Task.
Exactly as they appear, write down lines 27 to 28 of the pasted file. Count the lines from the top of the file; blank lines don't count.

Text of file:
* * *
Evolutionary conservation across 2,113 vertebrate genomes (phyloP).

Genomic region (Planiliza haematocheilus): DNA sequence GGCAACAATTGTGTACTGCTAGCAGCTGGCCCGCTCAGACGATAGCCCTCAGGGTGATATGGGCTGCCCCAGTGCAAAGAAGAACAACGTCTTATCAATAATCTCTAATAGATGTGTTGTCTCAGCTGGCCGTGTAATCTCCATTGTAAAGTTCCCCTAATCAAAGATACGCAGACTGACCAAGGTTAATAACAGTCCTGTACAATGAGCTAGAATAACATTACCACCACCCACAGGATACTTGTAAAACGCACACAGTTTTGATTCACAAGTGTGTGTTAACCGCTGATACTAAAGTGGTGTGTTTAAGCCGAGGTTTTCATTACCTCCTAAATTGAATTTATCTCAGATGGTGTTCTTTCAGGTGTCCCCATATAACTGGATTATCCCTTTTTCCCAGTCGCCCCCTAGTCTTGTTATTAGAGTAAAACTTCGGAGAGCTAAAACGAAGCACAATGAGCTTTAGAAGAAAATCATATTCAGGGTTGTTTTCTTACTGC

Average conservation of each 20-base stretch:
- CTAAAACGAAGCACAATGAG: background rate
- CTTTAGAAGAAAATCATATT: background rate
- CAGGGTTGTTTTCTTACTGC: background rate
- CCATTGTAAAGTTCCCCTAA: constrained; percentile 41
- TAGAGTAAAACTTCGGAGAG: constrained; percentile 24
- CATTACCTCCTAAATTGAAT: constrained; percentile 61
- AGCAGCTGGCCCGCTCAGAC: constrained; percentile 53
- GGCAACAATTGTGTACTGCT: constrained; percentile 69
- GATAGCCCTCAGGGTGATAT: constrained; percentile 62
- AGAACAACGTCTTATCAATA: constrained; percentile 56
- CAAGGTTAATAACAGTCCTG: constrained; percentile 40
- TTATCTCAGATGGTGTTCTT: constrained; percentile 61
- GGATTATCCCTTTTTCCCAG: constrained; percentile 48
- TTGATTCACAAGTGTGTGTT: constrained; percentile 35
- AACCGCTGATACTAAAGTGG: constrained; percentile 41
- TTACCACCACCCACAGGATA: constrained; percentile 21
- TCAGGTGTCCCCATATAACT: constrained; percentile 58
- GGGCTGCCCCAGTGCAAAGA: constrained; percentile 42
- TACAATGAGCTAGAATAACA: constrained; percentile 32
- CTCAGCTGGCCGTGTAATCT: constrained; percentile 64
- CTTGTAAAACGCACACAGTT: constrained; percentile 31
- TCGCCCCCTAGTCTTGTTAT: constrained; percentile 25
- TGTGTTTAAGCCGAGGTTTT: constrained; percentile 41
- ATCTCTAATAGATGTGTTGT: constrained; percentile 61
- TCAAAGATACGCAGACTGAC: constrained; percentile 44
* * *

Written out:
- ATCTCTAATAGATGTGTTGT: constrained; percentile 61
- TCAAAGATACGCAGACTGAC: constrained; percentile 44